|Scientific Name:||Aspidoscelis neotesselata (Walker, Cordes & Taylor, 1997)|
Cnemidophorus neotesselatus Walker, Cordes & Taylor, 1997
|Taxonomic Notes:||Reeder et al. (2002) examined phylogenetic relationships of the whiptail lizards of the genus Cnemidophorus based on a combined analysis of mitochondrial DNA, morphology, and allozymes. They determined that Cnemidophorus in the traditional sense is paraphyletic and thus in need of nomenclatural revision. Rather than subsume all cnemidophorine species (including Kentropyx) in a single large genus (Ameiva), they proposed a split that placed the North American "Cnemidophorus" clade in the monophyletic genus Aspidoscelis; under this arrangement, South American taxa remain in the genus Cnemidophorus.
Walker et al. (1997) recognized this triploid parthenogen as a distinct species; formerly it was included in C. tesselatus (A. tesselata).
|Red List Category & Criteria:||Near Threatened ver 3.1|
|Reviewer(s):||Cox, N., Chanson, J.S. & Stuart, S.N. (Global Reptile Assessment Coordinating Team)|
Listed as Near Threatened because its extent of occurrence is less than 20,000 km², extent and quality of habitat are undergoing decline, and if such declines continue the distribution might become severely fragmented (which it is probably not at the moment). Hence almost qualifies as threatened under criterion B1ab(iii). However, this parthenogenetic species has good reproductive potential, tolerates moderate levels of habitat alteration, and might be able to persist in relatively small patches of suitable habitat.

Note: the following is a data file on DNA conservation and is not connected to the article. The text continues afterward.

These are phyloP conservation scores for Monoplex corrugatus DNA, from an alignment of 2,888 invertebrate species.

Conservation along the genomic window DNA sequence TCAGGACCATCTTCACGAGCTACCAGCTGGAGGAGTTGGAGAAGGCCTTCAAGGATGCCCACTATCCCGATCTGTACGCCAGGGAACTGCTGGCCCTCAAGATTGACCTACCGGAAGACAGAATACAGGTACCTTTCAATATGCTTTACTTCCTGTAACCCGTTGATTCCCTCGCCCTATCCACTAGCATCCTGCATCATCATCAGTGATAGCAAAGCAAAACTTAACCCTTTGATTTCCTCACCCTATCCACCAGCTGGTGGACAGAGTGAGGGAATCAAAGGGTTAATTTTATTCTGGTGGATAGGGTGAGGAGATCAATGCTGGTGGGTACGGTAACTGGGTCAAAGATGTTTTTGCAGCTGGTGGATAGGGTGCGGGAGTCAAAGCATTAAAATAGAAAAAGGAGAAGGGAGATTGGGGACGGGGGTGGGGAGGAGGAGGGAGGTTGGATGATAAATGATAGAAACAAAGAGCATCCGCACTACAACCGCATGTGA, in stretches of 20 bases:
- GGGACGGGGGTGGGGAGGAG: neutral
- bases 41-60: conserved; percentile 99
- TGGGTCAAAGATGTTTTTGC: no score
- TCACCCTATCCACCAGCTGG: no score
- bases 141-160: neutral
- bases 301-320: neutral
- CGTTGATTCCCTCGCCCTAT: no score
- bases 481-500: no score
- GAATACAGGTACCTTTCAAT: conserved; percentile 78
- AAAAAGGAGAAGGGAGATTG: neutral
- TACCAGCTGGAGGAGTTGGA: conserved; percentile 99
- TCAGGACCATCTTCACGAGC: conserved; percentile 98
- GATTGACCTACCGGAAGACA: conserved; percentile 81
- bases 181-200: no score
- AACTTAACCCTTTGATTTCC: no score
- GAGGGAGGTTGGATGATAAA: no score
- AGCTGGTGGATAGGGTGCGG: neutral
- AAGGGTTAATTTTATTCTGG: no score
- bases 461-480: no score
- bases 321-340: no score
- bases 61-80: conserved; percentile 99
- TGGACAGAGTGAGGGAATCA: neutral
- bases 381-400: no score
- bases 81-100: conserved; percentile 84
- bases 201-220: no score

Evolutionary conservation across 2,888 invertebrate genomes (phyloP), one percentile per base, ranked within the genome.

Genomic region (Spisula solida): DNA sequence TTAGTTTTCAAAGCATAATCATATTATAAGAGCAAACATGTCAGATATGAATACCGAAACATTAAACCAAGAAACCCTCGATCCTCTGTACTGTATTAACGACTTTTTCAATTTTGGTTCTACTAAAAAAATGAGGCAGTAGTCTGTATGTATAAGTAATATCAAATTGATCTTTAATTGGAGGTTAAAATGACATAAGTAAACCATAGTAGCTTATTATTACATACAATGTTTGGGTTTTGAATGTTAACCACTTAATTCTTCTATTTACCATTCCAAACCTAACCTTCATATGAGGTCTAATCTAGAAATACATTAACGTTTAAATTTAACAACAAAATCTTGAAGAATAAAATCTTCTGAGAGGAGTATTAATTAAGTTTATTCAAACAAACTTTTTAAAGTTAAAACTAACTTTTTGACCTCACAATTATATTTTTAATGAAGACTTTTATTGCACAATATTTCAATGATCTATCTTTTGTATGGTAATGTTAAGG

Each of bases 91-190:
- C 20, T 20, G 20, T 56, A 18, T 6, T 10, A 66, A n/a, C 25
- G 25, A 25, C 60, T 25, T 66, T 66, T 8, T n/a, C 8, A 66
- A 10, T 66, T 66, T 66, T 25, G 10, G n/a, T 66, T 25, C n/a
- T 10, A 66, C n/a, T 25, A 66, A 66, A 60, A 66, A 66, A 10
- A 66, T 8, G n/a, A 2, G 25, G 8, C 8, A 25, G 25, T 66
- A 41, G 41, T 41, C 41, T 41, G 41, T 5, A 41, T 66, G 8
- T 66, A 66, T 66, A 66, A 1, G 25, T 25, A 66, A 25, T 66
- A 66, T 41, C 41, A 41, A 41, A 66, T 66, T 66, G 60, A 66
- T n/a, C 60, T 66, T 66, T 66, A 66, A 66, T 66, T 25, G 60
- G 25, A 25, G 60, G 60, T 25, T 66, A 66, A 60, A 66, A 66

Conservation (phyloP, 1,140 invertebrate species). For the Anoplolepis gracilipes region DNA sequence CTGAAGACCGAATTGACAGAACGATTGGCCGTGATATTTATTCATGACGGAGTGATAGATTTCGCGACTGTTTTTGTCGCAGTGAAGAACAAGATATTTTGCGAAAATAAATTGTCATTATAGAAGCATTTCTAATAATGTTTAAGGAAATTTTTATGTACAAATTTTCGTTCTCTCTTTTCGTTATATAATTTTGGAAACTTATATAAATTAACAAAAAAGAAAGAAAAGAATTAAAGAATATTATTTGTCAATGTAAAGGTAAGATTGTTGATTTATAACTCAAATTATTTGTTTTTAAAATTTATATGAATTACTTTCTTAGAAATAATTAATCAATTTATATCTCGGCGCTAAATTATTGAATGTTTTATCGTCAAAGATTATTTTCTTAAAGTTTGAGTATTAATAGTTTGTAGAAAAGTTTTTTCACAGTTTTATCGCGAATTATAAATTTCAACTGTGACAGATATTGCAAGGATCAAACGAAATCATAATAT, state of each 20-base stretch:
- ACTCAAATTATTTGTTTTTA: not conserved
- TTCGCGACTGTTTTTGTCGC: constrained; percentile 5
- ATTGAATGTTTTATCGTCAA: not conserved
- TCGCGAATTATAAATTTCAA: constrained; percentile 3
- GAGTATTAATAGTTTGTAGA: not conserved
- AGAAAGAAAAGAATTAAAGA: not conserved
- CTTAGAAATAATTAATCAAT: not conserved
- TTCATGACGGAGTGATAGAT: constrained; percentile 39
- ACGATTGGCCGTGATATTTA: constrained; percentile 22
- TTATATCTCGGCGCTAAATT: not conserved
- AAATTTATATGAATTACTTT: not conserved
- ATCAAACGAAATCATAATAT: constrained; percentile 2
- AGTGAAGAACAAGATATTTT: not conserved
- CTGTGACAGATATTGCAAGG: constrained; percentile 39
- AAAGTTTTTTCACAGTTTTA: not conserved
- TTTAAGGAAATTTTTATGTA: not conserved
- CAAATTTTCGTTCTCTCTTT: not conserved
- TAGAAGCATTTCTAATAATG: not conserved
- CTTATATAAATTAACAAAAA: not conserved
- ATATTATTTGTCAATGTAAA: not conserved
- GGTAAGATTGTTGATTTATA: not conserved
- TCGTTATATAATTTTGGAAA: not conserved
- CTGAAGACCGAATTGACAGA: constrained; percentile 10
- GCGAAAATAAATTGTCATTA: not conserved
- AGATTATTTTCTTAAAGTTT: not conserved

|Range Description:||This species is endemic to the United States. Its known range include only southeastern Colorado, at elevations below 2,135 m (7,000 feet) (Walker et al. 1997, Hammerson 1999, Stebbins 2003).|
|Range Map:||Click here to open the map viewer and explore range.|
|Population:||When originally described as a distinct species, this lizard was known from about 15 to 20 localities (Walker et al. 1997). Hammerson (1999) mapped 23 localities. The total adult population size is unknown but is probably at least a few thousand. The extent of occurrence, area of occupancy, number of subpopulations, and populations size have declined in recent decades; the rate of decline probably has been less than 30% in any particular period of 10 years or three generations. Populations in natural areas appear to be stable, but current trend is not well documented.|
|Current Population Trend:||Decreasing|
|Habitat and Ecology:||This whiptail occurs in valleys, arroyos (dry creeks), canyons, and on hillsides, in areas dominated by plains grassland or juniper woodland, including areas such as parks with frequent human use and habitat disturbance (Walker et al. 1997). This lizard is an all-female, parthenogenetic species.|
|Major Threat(s):||This species has been extirpated from, or has greatly declined in, some areas as a result of urbanization or conversion of habitat to agricultural uses, whereas other populations exist in moderately or heavily disturbed areas (e.g., around buildings in parks and at rural landfills) and in nearby undisturbed habitats (Walker et al. 1996, 1997).|
|Conservation Actions:||This species is relatively common in at least a few protected areas (e.g., state parks). Better information is needed on the current status of this species.|
|Citation:||Hammerson, G.A. 2007. Aspidoscelis neotesselata. The IUCN Red List of Threatened Species 2007: e.T64279A12752503.Downloaded on 24 September 2018.|
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